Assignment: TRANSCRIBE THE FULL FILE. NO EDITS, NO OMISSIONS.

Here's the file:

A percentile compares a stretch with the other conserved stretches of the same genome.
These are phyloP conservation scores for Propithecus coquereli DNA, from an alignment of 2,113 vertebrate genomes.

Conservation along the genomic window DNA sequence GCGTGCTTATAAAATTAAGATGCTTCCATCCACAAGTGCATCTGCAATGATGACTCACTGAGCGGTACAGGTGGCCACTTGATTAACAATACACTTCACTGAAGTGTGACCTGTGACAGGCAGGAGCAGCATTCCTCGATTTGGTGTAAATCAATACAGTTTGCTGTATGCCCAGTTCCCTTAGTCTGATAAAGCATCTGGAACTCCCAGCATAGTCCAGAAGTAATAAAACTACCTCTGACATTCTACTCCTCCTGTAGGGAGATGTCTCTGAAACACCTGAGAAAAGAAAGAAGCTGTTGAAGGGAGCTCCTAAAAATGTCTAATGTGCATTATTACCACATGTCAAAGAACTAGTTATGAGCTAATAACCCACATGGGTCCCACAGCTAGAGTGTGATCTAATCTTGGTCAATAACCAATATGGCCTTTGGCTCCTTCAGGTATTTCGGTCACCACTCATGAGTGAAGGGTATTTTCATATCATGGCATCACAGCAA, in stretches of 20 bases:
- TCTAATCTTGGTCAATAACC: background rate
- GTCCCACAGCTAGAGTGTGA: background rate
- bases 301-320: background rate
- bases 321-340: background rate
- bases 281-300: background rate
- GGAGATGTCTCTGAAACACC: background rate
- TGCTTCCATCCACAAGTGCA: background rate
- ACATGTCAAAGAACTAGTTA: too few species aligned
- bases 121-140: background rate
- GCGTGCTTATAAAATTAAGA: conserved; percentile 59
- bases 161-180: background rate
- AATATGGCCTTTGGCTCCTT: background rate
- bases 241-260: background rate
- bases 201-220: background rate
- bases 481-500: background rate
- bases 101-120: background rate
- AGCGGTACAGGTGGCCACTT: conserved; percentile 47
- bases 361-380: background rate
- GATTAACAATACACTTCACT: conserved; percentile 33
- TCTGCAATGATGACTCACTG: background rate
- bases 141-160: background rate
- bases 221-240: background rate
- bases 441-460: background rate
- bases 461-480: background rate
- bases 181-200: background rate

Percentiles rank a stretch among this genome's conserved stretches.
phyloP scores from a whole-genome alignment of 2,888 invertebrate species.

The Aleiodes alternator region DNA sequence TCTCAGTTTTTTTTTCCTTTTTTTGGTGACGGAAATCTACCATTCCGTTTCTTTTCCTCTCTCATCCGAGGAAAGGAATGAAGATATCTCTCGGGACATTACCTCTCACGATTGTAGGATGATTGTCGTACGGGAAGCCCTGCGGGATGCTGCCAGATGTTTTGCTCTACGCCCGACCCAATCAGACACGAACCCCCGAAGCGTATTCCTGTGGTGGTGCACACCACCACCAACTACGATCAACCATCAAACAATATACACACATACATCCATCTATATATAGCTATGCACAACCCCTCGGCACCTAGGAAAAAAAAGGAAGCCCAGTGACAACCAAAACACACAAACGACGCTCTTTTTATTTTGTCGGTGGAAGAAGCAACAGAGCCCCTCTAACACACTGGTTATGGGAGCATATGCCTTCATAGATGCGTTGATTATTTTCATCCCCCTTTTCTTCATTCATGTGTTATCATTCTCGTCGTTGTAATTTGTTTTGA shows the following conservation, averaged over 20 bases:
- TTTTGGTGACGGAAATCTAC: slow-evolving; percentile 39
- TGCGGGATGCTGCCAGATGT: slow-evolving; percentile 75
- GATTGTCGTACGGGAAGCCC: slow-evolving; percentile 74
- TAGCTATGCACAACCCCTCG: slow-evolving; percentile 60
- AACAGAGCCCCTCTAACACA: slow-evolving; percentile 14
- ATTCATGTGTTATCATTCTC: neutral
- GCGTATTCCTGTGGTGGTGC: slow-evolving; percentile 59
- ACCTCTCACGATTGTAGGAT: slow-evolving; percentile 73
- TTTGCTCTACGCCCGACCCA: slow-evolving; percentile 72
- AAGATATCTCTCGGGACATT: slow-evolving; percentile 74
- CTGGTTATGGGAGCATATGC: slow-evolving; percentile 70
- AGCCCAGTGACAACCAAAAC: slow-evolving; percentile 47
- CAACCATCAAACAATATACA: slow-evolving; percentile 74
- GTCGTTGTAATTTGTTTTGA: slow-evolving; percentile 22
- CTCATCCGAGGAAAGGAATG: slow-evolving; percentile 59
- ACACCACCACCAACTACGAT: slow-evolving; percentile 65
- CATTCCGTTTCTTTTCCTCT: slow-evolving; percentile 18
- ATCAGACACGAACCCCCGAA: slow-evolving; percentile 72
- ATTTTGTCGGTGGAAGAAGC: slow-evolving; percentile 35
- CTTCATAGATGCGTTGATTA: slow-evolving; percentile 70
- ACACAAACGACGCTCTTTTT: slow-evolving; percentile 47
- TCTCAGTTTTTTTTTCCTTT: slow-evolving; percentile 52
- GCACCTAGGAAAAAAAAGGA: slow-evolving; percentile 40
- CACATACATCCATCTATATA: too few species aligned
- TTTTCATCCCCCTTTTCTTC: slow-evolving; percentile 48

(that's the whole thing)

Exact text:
A percentile compares a stretch with the other conserved stretches of the same genome.
These are phyloP conservation scores for Propithecus coquereli DNA, from an alignment of 2,113 vertebrate genomes.

Conservation along the genomic window DNA sequence GCGTGCTTATAAAATTAAGATGCTTCCATCCACAAGTGCATCTGCAATGATGACTCACTGAGCGGTACAGGTGGCCACTTGATTAACAATACACTTCACTGAAGTGTGACCTGTGACAGGCAGGAGCAGCATTCCTCGATTTGGTGTAAATCAATACAGTTTGCTGTATGCCCAGTTCCCTTAGTCTGATAAAGCATCTGGAACTCCCAGCATAGTCCAGAAGTAATAAAACTACCTCTGACATTCTACTCCTCCTGTAGGGAGATGTCTCTGAAACACCTGAGAAAAGAAAGAAGCTGTTGAAGGGAGCTCCTAAAAATGTCTAATGTGCATTATTACCACATGTCAAAGAACTAGTTATGAGCTAATAACCCACATGGGTCCCACAGCTAGAGTGTGATCTAATCTTGGTCAATAACCAATATGGCCTTTGGCTCCTTCAGGTATTTCGGTCACCACTCATGAGTGAAGGGTATTTTCATATCATGGCATCACAGCAA, in stretches of 20 bases:
- TCTAATCTTGGTCAATAACC: background rate
- GTCCCACAGCTAGAGTGTGA: background rate
- bases 301-320: background rate
- bases 321-340: background rate
- bases 281-300: background rate
- GGAGATGTCTCTGAAACACC: background rate
- TGCTTCCATCCACAAGTGCA: background rate
- ACATGTCAAAGAACTAGTTA: too few species aligned
- bases 121-140: background rate
- GCGTGCTTATAAAATTAAGA: conserved; percentile 59
- bases 161-180: background rate
- AATATGGCCTTTGGCTCCTT: background rate
- bases 241-260: background rate
- bases 201-220: background rate
- bases 481-500: background rate
- bases 101-120: background rate
- AGCGGTACAGGTGGCCACTT: conserved; percentile 47
- bases 361-380: background rate
- GATTAACAATACACTTCACT: conserved; percentile 33
- TCTGCAATGATGACTCACTG: background rate
- bases 141-160: background rate
- bases 221-240: background rate
- bases 441-460: background rate
- bases 461-480: background rate
- bases 181-200: background rate

Percentiles rank a stretch among this genome's conserved stretches.
phyloP scores from a whole-genome alignment of 2,888 invertebrate species.

The Aleiodes alternator region DNA sequence TCTCAGTTTTTTTTTCCTTTTTTTGGTGACGGAAATCTACCATTCCGTTTCTTTTCCTCTCTCATCCGAGGAAAGGAATGAAGATATCTCTCGGGACATTACCTCTCACGATTGTAGGATGATTGTCGTACGGGAAGCCCTGCGGGATGCTGCCAGATGTTTTGCTCTACGCCCGACCCAATCAGACACGAACCCCCGAAGCGTATTCCTGTGGTGGTGCACACCACCACCAACTACGATCAACCATCAAACAATATACACACATACATCCATCTATATATAGCTATGCACAACCCCTCGGCACCTAGGAAAAAAAAGGAAGCCCAGTGACAACCAAAACACACAAACGACGCTCTTTTTATTTTGTCGGTGGAAGAAGCAACAGAGCCCCTCTAACACACTGGTTATGGGAGCATATGCCTTCATAGATGCGTTGATTATTTTCATCCCCCTTTTCTTCATTCATGTGTTATCATTCTCGTCGTTGTAATTTGTTTTGA shows the following conservation, averaged over 20 bases:
- TTTTGGTGACGGAAATCTAC: slow-evolving; percentile 39
- TGCGGGATGCTGCCAGATGT: slow-evolving; percentile 75
- GATTGTCGTACGGGAAGCCC: slow-evolving; percentile 74
- TAGCTATGCACAACCCCTCG: slow-evolving; percentile 60
- AACAGAGCCCCTCTAACACA: slow-evolving; percentile 14
- ATTCATGTGTTATCATTCTC: neutral
- GCGTATTCCTGTGGTGGTGC: slow-evolving; percentile 59
- ACCTCTCACGATTGTAGGAT: slow-evolving; percentile 73
- TTTGCTCTACGCCCGACCCA: slow-evolving; percentile 72
- AAGATATCTCTCGGGACATT: slow-evolving; percentile 74
- CTGGTTATGGGAGCATATGC: slow-evolving; percentile 70
- AGCCCAGTGACAACCAAAAC: slow-evolving; percentile 47
- CAACCATCAAACAATATACA: slow-evolving; percentile 74
- GTCGTTGTAATTTGTTTTGA: slow-evolving; percentile 22
- CTCATCCGAGGAAAGGAATG: slow-evolving; percentile 59
- ACACCACCACCAACTACGAT: slow-evolving; percentile 65
- CATTCCGTTTCTTTTCCTCT: slow-evolving; percentile 18
- ATCAGACACGAACCCCCGAA: slow-evolving; percentile 72
- ATTTTGTCGGTGGAAGAAGC: slow-evolving; percentile 35
- CTTCATAGATGCGTTGATTA: slow-evolving; percentile 70
- ACACAAACGACGCTCTTTTT: slow-evolving; percentile 47
- TCTCAGTTTTTTTTTCCTTT: slow-evolving; percentile 52
- GCACCTAGGAAAAAAAAGGA: slow-evolving; percentile 40
- CACATACATCCATCTATATA: too few species aligned
- TTTTCATCCCCCTTTTCTTC: slow-evolving; percentile 48